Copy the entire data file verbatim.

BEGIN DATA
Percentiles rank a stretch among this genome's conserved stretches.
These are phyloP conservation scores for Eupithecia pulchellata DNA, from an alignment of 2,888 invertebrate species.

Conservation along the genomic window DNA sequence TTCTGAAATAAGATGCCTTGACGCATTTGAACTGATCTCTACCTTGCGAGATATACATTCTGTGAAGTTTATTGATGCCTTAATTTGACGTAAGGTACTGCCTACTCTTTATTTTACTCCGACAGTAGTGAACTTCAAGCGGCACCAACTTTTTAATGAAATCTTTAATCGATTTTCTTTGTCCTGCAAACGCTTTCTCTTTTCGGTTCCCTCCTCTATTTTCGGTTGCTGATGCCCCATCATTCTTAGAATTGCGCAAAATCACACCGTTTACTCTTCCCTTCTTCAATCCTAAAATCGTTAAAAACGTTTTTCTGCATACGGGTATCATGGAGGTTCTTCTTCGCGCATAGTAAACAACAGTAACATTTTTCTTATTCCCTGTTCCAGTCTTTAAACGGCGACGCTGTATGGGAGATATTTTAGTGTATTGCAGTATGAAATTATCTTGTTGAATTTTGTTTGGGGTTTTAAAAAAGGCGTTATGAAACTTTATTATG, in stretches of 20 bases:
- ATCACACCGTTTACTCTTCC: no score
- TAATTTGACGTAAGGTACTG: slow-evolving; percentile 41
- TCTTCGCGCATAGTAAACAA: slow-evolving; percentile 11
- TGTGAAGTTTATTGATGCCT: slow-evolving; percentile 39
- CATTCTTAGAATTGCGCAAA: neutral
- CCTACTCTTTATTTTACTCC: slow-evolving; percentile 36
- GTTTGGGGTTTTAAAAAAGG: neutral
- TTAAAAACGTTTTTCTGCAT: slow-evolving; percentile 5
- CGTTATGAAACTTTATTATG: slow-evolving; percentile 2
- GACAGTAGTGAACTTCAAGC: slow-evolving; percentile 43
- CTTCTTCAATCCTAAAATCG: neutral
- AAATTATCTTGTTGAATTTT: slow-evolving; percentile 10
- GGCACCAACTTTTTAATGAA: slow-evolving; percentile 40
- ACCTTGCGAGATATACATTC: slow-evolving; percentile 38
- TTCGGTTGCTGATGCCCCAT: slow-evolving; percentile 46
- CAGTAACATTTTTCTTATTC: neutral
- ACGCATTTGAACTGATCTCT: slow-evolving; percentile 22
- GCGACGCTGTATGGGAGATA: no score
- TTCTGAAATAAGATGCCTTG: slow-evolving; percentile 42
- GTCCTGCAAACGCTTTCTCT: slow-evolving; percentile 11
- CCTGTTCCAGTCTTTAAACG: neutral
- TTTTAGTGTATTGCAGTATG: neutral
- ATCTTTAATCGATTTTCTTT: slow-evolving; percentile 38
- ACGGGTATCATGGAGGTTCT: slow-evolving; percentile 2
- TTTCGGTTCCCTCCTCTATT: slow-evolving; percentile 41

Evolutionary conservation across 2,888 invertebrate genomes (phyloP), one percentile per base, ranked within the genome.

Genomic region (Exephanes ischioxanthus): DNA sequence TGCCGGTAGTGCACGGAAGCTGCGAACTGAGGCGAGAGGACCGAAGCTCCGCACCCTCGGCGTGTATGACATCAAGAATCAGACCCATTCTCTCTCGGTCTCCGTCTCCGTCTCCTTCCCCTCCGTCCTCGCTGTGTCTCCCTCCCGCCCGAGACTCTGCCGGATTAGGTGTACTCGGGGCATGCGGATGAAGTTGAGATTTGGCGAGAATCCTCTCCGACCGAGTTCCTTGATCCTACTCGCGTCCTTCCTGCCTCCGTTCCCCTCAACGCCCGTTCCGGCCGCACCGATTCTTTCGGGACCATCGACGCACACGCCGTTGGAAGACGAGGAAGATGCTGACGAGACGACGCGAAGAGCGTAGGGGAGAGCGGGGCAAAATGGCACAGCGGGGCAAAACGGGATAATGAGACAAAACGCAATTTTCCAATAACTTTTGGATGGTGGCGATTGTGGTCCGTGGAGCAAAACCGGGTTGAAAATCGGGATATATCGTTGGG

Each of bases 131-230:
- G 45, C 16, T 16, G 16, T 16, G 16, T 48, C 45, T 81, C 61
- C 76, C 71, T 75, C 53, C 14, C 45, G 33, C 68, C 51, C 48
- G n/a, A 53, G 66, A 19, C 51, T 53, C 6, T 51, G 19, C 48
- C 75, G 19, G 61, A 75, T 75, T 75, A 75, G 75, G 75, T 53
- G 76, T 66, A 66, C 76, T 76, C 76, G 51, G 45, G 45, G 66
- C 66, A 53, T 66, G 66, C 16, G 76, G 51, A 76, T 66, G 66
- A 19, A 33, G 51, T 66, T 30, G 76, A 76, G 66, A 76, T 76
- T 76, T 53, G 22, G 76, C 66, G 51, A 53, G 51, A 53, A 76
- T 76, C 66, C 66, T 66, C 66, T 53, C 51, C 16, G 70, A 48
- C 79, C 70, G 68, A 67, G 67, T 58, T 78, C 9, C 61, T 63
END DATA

Percentiles rank a stretch among this genome's conserved stretches.
These are phyloP conservation scores for Eupithecia pulchellata DNA, from an alignment of 2,888 invertebrate species.

Conservation along the genomic window DNA sequence TTCTGAAATAAGATGCCTTGACGCATTTGAACTGATCTCTACCTTGCGAGATATACATTCTGTGAAGTTTATTGATGCCTTAATTTGACGTAAGGTACTGCCTACTCTTTATTTTACTCCGACAGTAGTGAACTTCAAGCGGCACCAACTTTTTAATGAAATCTTTAATCGATTTTCTTTGTCCTGCAAACGCTTTCTCTTTTCGGTTCCCTCCTCTATTTTCGGTTGCTGATGCCCCATCATTCTTAGAATTGCGCAAAATCACACCGTTTACTCTTCCCTTCTTCAATCCTAAAATCGTTAAAAACGTTTTTCTGCATACGGGTATCATGGAGGTTCTTCTTCGCGCATAGTAAACAACAGTAACATTTTTCTTATTCCCTGTTCCAGTCTTTAAACGGCGACGCTGTATGGGAGATATTTTAGTGTATTGCAGTATGAAATTATCTTGTTGAATTTTGTTTGGGGTTTTAAAAAAGGCGTTATGAAACTTTATTATG, in stretches of 20 bases:
- ATCACACCGTTTACTCTTCC: no score
- TAATTTGACGTAAGGTACTG: slow-evolving; percentile 41
- TCTTCGCGCATAGTAAACAA: slow-evolving; percentile 11
- TGTGAAGTTTATTGATGCCT: slow-evolving; percentile 39
- CATTCTTAGAATTGCGCAAA: neutral
- CCTACTCTTTATTTTACTCC: slow-evolving; percentile 36
- GTTTGGGGTTTTAAAAAAGG: neutral
- TTAAAAACGTTTTTCTGCAT: slow-evolving; percentile 5
- CGTTATGAAACTTTATTATG: slow-evolving; percentile 2
- GACAGTAGTGAACTTCAAGC: slow-evolving; percentile 43
- CTTCTTCAATCCTAAAATCG: neutral
- AAATTATCTTGTTGAATTTT: slow-evolving; percentile 10
- GGCACCAACTTTTTAATGAA: slow-evolving; percentile 40
- ACCTTGCGAGATATACATTC: slow-evolving; percentile 38
- TTCGGTTGCTGATGCCCCAT: slow-evolving; percentile 46
- CAGTAACATTTTTCTTATTC: neutral
- ACGCATTTGAACTGATCTCT: slow-evolving; percentile 22
- GCGACGCTGTATGGGAGATA: no score
- TTCTGAAATAAGATGCCTTG: slow-evolving; percentile 42
- GTCCTGCAAACGCTTTCTCT: slow-evolving; percentile 11
- CCTGTTCCAGTCTTTAAACG: neutral
- TTTTAGTGTATTGCAGTATG: neutral
- ATCTTTAATCGATTTTCTTT: slow-evolving; percentile 38
- ACGGGTATCATGGAGGTTCT: slow-evolving; percentile 2
- TTTCGGTTCCCTCCTCTATT: slow-evolving; percentile 41

Evolutionary conservation across 2,888 invertebrate genomes (phyloP), one percentile per base, ranked within the genome.

Genomic region (Exephanes ischioxanthus): DNA sequence TGCCGGTAGTGCACGGAAGCTGCGAACTGAGGCGAGAGGACCGAAGCTCCGCACCCTCGGCGTGTATGACATCAAGAATCAGACCCATTCTCTCTCGGTCTCCGTCTCCGTCTCCTTCCCCTCCGTCCTCGCTGTGTCTCCCTCCCGCCCGAGACTCTGCCGGATTAGGTGTACTCGGGGCATGCGGATGAAGTTGAGATTTGGCGAGAATCCTCTCCGACCGAGTTCCTTGATCCTACTCGCGTCCTTCCTGCCTCCGTTCCCCTCAACGCCCGTTCCGGCCGCACCGATTCTTTCGGGACCATCGACGCACACGCCGTTGGAAGACGAGGAAGATGCTGACGAGACGACGCGAAGAGCGTAGGGGAGAGCGGGGCAAAATGGCACAGCGGGGCAAAACGGGATAATGAGACAAAACGCAATTTTCCAATAACTTTTGGATGGTGGCGATTGTGGTCCGTGGAGCAAAACCGGGTTGAAAATCGGGATATATCGTTGGG

Each of bases 131-230:
- G 45, C 16, T 16, G 16, T 16, G 16, T 48, C 45, T 81, C 61
- C 76, C 71, T 75, C 53, C 14, C 45, G 33, C 68, C 51, C 48
- G n/a, A 53, G 66, A 19, C 51, T 53, C 6, T 51, G 19, C 48
- C 75, G 19, G 61, A 75, T 75, T 75, A 75, G 75, G 75, T 53
- G 76, T 66, A 66, C 76, T 76, C 76, G 51, G 45, G 45, G 66
- C 66, A 53, T 66, G 66, C 16, G 76, G 51, A 76, T 66, G 66
- A 19, A 33, G 51, T 66, T 30, G 76, A 76, G 66, A 76, T 76
- T 76, T 53, G 22, G 76, C 66, G 51, A 53, G 51, A 53, A 76
- T 76, C 66, C 66, T 66, C 66, T 53, C 51, C 16, G 70, A 48
- C 79, C 70, G 68, A 67, G 67, T 58, T 78, C 9, C 61, T 63